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Illustration: Lazaro Gamio/Axios

The roughly $57 million fine French regulators leveled on Google Monday is the first real test of how aggressively Europe's sweeping privacy rules will force change at U.S.-based tech giants.

Why it matters: The European General Data Protection Regulation (GDPR) has sparked an urgent effort to pass a national online privacy law in Washington. And state lawmakers are attempting to create their own regulations, too.

Details: The French data regulator CNIL accused Google of two violations, stemming from an investigation of aspects of its Android mobile operating system:

  1. Not being transparent with users about how their data is being used;
  2. Not getting adequate consent from users to monetize their data.

What they're saying: A Google spokesperson said in a statement that the firm is "deeply committed" to "the consent requirements of the GDPR" and is figuring out what steps to take next.

  • Joseph Jerome of the Center for Democracy and Technology said in an email that while there were "coherent arguments" that Google didn't meet GDPR's standard, he was "not sure exactly how the CNIL wants Google to remediate its issues, aside from providing even clearer, more centralized notice and creating granular consent options."

Reality check: $57 million isn't more than Google's lunch money.

  • Its parent company Alphabet brought in more than $33 billion in revenue in its last reported quarter alone.
  • Yes, but: The fine is big enough to act as a warning to Google that it needs to change its ways, particularly if other EU authorities take it as a roadmap for penalizing Google (and others) in similar complaints.

The other side: Tech allies were quick to argue that France's fine was the product of bad enforcement and unclear rules.

  • Former Facebook chief security officer Alex Stamos tweeted that if "CNIL doesn't fine any EU-based ad networks in the coming months we know GDPR is about competition policy, not privacy."

Daniel Castro, who leads the Center for Data Innovation, said in a statement that the GDPR "requires companies to follow a complex and ambiguous set of rules" and is "fundamentally not a viable model for regulating the digital economy."

The bigger picture: This moment is a test for Google, but also for the ability of Europe's new rules to rein in American tech giants.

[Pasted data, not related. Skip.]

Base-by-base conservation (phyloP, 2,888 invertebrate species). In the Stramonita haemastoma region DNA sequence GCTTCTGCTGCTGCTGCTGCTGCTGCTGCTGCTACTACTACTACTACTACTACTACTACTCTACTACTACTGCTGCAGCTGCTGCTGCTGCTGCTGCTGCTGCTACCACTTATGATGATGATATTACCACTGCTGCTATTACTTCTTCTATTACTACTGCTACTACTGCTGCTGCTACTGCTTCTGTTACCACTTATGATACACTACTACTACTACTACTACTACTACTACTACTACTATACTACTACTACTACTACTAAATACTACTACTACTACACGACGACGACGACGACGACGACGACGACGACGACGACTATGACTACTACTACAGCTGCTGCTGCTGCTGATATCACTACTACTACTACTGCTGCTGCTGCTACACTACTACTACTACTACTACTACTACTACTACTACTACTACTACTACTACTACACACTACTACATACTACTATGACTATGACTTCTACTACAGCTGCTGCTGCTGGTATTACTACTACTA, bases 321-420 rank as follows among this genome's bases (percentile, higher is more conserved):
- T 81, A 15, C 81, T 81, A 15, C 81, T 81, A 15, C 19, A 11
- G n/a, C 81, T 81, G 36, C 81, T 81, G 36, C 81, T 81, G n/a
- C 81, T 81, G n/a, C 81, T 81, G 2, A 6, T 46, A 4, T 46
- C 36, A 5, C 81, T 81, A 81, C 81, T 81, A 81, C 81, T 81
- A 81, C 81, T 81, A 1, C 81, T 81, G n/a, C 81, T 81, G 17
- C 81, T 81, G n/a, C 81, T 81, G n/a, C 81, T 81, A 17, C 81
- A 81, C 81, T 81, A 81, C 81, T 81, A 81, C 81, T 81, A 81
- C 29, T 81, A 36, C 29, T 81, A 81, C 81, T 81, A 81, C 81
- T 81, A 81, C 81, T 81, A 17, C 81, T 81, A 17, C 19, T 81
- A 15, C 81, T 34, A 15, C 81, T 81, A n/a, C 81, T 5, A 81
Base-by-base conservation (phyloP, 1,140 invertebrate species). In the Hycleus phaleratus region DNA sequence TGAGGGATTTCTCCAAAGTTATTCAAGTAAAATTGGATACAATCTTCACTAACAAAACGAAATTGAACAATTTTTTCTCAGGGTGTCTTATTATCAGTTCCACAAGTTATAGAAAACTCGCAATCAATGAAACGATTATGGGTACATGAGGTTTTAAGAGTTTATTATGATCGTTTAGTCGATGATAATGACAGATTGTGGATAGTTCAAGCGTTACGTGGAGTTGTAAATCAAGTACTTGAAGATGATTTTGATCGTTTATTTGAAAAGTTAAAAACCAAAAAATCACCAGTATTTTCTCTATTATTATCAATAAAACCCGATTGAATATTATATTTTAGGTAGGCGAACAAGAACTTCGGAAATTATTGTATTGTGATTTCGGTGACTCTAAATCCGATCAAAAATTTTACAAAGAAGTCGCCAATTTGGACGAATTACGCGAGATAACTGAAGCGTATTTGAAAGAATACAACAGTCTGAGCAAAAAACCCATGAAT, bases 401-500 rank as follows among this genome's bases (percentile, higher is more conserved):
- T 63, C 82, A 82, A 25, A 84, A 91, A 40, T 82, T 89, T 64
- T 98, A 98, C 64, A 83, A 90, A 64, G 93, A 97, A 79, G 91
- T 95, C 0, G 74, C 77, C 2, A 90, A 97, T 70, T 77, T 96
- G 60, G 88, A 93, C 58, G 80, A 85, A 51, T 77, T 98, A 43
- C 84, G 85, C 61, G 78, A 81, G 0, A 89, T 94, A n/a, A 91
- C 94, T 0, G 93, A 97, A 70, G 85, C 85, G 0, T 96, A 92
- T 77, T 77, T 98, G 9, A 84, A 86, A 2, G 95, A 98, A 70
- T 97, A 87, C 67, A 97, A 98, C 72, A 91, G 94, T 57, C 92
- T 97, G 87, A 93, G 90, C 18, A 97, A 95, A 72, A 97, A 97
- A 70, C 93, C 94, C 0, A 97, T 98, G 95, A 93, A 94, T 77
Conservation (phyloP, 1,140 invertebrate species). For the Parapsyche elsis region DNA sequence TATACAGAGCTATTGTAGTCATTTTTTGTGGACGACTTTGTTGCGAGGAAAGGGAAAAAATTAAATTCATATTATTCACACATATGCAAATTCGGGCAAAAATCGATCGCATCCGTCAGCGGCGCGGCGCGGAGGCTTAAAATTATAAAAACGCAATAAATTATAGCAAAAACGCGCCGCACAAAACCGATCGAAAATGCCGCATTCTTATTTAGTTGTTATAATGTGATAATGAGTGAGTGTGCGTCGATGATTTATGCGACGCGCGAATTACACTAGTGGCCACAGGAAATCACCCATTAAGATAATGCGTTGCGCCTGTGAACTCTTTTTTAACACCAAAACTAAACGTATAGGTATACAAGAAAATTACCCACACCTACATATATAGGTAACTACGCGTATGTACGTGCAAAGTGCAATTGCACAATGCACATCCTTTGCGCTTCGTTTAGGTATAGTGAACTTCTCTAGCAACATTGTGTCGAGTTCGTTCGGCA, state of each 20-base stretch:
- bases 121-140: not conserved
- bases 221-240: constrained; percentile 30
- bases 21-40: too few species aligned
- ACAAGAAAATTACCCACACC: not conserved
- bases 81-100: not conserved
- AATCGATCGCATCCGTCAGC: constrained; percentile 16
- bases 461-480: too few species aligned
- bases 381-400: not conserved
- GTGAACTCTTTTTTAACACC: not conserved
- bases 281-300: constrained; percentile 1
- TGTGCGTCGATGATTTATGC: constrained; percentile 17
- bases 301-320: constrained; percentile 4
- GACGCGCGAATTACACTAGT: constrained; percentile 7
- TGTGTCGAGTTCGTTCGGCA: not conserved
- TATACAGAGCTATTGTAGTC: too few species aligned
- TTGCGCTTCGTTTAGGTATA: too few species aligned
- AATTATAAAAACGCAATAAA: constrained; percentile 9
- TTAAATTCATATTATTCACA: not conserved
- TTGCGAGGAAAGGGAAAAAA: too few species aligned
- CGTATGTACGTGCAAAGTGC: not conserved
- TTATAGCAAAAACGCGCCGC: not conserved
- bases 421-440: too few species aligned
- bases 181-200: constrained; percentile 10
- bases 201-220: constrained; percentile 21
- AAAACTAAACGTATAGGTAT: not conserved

• Up until Monday, European regulators had only enforced GDPR against smaller, lower-profile players like an analytics firm associated with Cambridge Analytica and a German social media firm.
  • Per Axios' Sara Fischer: The debate in Europe now moves from setting what the rules' requirements ought to be to figuring out what an ad giant like Google must do to meet those requirements.

The Google fine could cause headaches for Facebook and other social platforms operating in the EU.

  • Facebook chief operating officer Sheryl Sandberg told attendees at a conference in Germany on Sunday that the company needs "to stop abuse more quickly and we need to do better to protect people's data." (Not everyone there bought it.)

What we're watching: How Google's EU fine influences the Capitol Hill debate over privacy, as lawmakers try to write rules before a new privacy law goes into effect in California next year.

  • The Federal Trade Commission is also weighing the possibility of leveling a major fine on Facebook for violating user privacy, according to multiple reports.

Our thought bubble: No matter how much tech gripes about GDPR, Monday's fine makes it clearer than ever that Europe, not Washington, is setting the pace when it comes to building guardrails for Silicon Valley firms.

Go deeper

White House removes Trump-appointed scientist from overseeing climate report

U.S. President Joe Biden. Photo: Anna Moneymaker-Pool/Getty Images

The Biden administration has removed Trump-appointed atmospheric scientist Betsy Weatherhead from her role overseeing the government's "definitive report on the effects of climate change," the Washington Post first reported Monday.

Why it matters: While Weatherhead has not been fired — merely reassigned to the U.S. Geological Survey — the move represents an effort by the Biden administration to remove Trump-era appointees from scientific roles, per CNN.

Dave Lawler, author of World
1 hour ago - World

Castro era officially ends in Cuba

Diaz-Canel (L) with Raul Castro in 2018. Photo: Ernesto Mastrascusa/Getty Images

The Castro era ended in Cuba on Monday after six decades, with Raúl Castro handing over the reigns of a party founded in 1965 by his brother Fidel.

Why it matters: Miguel Díaz-Canel, 60, now assumes the challenge of maintaining Communist rule while grappling with growing discontent over Cuba's economic stagnation.

Dave Lawler, author of World
1 hour ago - World

Global COVID cases hit record high as virus surges in India

Expand chart
Data: Our World in Data; Chart: Axios Visuals

More COVID-19 cases are now being recorded globally each day than ever before in the pandemic, surpassing the previous global peak in early January.

The big picture: At that time, the U.S. and Europe were driving the surge. This time, the biggest source of new cases is India.

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